Welcome back on D.A.I.D – or Day After Indulgence Day. Days like Christmas, New Years, my birthday etc. are hard on those keeping tabs on their intake. As a runner I have the unfortunate tick of translating every piece of food or drink consumed into corresponding miles it will take to compensate. D.A.I.Ds come with a stark reality there is no way in hell I could ever break even from the day before… sigh. To my credit I did make a small recovery into the damage with a midnight run which, if nothing else, does help to beat down the inner guilt. The good news is I was able to crest over a running goal I had set, but we’ll cover that in an upcoming post. Instead, I bring you another post from the Yellowstone National Park trip.
Isn’t it cute! This little guy or girl made an effort to come out and greet us as we were enjoying a picnic in the park. We were visiting the park with the Makutas back in May of 2013 (note, any comments from my brother regarding the fact this is the end of 2015 will be duly ignored hehehe). I thought it would be fitting to stick with the squirrel theme seeing as how I covered another member of the Squirrel family in the last post (link here).
Hit the jump to see a few more pictures of this stocky Squirrel!
I will admit I am not up on my Squirrel identification techniques and therefore my ID assessment may be called into question. I did do some quick research (limited since this creature does now have feathers), and decided the best fit from my Audubon Field Guide to the Rocky Mountain States is the Uinta Ground Squirrel. It has sandy brown features, cinnamon ears, a tail, 4 feet and a nose so good enough fit for me. Oh, and the guide says they are uber-common in the Yellowstone and Grand Teton areas so I have that going for me.
Squirrels in general are great photography fodder due to their highly expressionist traits. They also tend to stand relatively still for periods of time as they try to determine if you are friend or foe – actually, it is probably more like deciding if their visitors can be shaken down for food or not. The latter proven by the fact this one popped up as soon as we started putting food on the picnic table. By the looks of it, this one was having no problem sustaining itself in the park!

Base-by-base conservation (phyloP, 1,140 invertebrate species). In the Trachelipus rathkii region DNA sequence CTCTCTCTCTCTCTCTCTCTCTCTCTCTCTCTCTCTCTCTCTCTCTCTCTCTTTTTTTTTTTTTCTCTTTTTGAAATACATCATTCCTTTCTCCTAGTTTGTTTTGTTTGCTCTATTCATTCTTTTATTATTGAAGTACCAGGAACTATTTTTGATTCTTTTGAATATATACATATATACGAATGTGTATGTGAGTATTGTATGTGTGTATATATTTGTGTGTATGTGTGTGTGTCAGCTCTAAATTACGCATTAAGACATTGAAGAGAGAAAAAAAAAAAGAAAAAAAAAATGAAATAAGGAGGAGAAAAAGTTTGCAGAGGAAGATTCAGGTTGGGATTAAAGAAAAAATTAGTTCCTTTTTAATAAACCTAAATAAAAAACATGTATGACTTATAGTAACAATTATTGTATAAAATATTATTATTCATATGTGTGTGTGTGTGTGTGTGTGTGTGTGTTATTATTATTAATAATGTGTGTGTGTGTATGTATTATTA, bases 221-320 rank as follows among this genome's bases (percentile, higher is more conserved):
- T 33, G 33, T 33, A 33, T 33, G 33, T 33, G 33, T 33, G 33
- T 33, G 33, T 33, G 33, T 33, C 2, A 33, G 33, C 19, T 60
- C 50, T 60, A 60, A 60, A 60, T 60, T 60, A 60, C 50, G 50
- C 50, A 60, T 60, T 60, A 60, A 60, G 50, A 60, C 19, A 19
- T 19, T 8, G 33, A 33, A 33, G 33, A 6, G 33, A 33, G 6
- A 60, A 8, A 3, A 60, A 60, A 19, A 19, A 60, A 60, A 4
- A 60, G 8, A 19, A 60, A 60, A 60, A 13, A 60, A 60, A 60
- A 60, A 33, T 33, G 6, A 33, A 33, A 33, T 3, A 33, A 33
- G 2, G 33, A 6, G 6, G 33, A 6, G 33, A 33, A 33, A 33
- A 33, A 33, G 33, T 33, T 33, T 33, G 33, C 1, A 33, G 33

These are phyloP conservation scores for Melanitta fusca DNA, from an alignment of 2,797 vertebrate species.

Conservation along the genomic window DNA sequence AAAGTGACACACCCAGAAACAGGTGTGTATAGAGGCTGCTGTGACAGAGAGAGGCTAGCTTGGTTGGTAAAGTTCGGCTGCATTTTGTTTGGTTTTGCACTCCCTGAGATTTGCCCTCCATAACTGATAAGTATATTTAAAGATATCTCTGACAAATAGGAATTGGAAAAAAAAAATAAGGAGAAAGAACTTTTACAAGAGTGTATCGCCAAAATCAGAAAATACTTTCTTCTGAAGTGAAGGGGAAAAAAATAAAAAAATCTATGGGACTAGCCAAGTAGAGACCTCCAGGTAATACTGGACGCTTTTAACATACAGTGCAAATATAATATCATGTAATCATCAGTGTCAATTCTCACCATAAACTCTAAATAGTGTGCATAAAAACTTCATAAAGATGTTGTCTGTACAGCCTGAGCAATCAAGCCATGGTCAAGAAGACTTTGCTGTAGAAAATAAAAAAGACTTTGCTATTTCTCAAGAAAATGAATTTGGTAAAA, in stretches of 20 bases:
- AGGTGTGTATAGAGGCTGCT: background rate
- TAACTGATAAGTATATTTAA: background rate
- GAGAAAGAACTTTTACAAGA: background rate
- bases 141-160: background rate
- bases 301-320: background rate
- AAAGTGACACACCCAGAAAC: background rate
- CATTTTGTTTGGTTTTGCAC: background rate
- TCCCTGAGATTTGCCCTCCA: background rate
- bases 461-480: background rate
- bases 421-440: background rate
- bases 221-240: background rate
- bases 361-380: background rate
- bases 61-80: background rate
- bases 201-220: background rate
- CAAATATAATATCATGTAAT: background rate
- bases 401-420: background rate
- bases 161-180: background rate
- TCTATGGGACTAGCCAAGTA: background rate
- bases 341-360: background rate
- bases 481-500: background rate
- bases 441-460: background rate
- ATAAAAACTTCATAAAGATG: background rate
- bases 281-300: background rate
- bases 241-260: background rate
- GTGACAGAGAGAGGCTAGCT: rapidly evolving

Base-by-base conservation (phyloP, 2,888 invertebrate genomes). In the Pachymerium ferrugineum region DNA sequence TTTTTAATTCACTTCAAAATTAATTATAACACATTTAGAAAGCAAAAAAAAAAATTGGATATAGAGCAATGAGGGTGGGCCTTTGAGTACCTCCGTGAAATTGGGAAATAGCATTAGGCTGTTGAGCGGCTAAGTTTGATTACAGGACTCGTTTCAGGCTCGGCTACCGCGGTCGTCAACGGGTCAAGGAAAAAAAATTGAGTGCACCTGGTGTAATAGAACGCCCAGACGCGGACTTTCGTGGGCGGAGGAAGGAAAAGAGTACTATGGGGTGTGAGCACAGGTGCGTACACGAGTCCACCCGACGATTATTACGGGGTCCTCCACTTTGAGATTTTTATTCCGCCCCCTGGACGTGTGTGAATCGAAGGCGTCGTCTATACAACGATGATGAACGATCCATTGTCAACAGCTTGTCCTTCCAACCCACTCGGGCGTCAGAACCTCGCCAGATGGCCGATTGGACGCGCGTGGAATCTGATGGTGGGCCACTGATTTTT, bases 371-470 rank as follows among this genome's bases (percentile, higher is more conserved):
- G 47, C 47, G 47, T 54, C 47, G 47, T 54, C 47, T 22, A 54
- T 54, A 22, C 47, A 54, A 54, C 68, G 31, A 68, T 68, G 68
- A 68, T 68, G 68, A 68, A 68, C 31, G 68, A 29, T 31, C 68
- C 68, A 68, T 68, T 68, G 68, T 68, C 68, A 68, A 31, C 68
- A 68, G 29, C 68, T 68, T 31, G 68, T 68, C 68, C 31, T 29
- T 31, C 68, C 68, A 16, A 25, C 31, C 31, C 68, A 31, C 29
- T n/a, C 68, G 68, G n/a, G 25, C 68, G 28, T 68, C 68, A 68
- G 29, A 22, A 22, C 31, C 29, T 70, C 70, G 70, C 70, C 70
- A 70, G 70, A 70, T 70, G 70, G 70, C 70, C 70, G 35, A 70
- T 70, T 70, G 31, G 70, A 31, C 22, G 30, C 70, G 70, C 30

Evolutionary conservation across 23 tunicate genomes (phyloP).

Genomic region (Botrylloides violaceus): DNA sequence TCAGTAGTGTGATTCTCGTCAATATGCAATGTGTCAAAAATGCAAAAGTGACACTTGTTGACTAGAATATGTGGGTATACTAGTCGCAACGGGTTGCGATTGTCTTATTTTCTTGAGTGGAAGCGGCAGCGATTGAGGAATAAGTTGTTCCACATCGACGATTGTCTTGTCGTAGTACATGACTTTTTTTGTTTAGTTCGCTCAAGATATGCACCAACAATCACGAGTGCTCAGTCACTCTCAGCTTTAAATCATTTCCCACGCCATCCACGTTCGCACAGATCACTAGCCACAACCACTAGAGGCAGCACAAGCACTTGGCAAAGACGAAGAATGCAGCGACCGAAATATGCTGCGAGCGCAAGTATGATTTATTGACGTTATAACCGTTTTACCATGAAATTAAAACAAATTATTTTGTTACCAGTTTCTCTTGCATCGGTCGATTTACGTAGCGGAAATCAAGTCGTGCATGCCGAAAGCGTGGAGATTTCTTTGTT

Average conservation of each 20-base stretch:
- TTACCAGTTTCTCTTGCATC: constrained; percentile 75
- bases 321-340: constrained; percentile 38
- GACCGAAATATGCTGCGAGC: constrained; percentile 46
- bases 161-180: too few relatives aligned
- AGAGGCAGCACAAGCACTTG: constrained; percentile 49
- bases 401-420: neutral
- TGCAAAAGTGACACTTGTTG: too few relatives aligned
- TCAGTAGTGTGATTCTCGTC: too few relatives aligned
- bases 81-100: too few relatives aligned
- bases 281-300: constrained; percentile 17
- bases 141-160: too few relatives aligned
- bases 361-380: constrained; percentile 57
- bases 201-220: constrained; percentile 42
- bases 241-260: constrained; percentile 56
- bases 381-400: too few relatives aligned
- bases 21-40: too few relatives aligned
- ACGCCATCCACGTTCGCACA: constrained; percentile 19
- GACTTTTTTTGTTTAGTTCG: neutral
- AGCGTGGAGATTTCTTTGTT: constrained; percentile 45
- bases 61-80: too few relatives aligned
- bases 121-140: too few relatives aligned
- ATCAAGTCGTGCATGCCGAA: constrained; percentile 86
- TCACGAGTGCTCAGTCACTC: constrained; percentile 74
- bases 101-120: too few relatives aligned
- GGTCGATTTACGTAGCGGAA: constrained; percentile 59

One very interesting thing about this particular specimen was its total lack of regard for another resident of that particular pull-in area. You can kind of make out the brown-red mass in the foreground of the picture above. At first I didn’t think much about it .. until it started moving!
Them be ants! Apparently the squirrels are more tolerant of these creepy insects especially this one seeing as how it basically had no problem hanging out less than a foot away from the horde. I did just check and they do not really eat ants so that dismissed one theory I had. Next option is they carry little mini-magnifying glasses in their pockets and pass the time when they’re not shaking down tourists to fry those little suckers.
Shall we go see what interesting things Wikipedia might have on these furballs. Another mystery solved – their odd name comes from where they were first located – the Uinta Mountains. That primarily Northeastern Utah range is known to be the highest range running East to West in the continental US. Be sure and thank me later if you get that question on Trivia Crack. They are apparently only active a few months a year entering hibernation in late July/mid August and emerging in the March timeframe.
I’ll leave you one other education point – when they are active they are diurnal. Which for the uneducated means they literally use two urinals at a time. Apparently this gives them the more common human trait of being able to write their name in the snow – it seems the Uinta Ground Squirrel chicks use that as a selection criteria and those that can produce the best fonts get the pick of the crop.
Hopefully everyone had a merry Xmas and didn’t indulge at the food trough like I did ha!